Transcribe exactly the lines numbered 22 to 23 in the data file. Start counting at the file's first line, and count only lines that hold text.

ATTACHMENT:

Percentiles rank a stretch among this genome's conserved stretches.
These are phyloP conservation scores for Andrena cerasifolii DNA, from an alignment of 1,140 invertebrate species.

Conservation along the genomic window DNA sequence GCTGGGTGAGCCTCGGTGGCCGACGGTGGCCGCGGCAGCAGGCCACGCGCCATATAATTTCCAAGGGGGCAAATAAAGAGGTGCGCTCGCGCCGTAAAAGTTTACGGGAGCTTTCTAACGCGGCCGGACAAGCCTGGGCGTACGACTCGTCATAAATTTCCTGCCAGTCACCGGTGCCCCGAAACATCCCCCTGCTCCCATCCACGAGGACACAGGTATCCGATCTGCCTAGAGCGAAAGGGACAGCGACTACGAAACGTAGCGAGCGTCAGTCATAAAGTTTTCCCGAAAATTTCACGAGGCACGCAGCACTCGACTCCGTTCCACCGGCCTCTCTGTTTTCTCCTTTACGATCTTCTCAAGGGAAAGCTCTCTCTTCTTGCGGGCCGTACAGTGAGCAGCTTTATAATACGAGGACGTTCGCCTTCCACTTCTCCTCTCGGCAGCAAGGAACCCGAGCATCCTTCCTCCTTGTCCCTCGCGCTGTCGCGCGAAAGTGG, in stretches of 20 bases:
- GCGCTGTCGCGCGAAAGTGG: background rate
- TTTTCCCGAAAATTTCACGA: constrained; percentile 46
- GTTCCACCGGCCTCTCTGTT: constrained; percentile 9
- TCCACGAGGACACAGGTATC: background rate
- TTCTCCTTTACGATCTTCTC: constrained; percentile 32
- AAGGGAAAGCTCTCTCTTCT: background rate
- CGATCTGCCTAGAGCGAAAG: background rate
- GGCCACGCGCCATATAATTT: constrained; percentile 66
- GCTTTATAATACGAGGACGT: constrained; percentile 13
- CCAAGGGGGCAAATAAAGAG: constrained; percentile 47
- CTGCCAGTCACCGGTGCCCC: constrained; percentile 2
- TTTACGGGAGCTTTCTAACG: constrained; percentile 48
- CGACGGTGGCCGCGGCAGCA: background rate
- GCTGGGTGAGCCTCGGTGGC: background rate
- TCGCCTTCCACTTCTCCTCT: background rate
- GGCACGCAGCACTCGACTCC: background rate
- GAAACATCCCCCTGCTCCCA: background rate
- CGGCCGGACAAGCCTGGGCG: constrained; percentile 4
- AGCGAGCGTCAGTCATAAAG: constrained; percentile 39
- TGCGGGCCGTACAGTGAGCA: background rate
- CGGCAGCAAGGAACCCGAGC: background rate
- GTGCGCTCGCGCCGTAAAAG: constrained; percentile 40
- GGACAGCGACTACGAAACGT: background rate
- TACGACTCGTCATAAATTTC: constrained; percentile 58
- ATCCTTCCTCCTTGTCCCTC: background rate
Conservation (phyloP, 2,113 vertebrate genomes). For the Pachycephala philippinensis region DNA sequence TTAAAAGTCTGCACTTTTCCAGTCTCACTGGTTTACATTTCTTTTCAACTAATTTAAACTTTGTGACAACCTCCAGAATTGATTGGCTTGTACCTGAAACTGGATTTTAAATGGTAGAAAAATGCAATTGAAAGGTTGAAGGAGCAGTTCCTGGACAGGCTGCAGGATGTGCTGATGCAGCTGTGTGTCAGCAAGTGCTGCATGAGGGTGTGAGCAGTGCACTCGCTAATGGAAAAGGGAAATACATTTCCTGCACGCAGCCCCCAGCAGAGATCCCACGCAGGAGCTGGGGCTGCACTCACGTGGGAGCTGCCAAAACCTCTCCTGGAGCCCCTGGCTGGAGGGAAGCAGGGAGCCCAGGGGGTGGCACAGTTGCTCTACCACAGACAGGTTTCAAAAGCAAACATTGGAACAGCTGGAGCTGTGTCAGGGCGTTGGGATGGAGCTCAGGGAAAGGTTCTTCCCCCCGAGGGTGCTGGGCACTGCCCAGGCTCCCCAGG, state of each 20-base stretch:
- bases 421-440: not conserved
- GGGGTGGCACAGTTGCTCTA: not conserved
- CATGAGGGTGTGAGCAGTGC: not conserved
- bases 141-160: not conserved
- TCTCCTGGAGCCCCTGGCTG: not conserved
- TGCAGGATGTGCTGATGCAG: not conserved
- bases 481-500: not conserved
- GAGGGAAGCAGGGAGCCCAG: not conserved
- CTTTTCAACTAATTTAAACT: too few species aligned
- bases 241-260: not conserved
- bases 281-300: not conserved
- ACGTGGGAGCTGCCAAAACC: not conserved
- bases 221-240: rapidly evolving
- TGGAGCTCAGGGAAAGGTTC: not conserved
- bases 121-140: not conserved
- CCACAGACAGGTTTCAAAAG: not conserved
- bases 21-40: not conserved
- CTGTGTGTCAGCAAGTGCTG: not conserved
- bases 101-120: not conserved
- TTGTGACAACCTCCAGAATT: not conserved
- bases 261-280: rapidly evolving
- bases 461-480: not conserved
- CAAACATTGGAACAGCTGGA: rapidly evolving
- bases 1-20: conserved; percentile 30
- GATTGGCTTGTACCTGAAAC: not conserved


- AGCGAGCGTCAGTCATAAAG: constrained; percentile 39
- TGCGGGCCGTACAGTGAGCA: background rate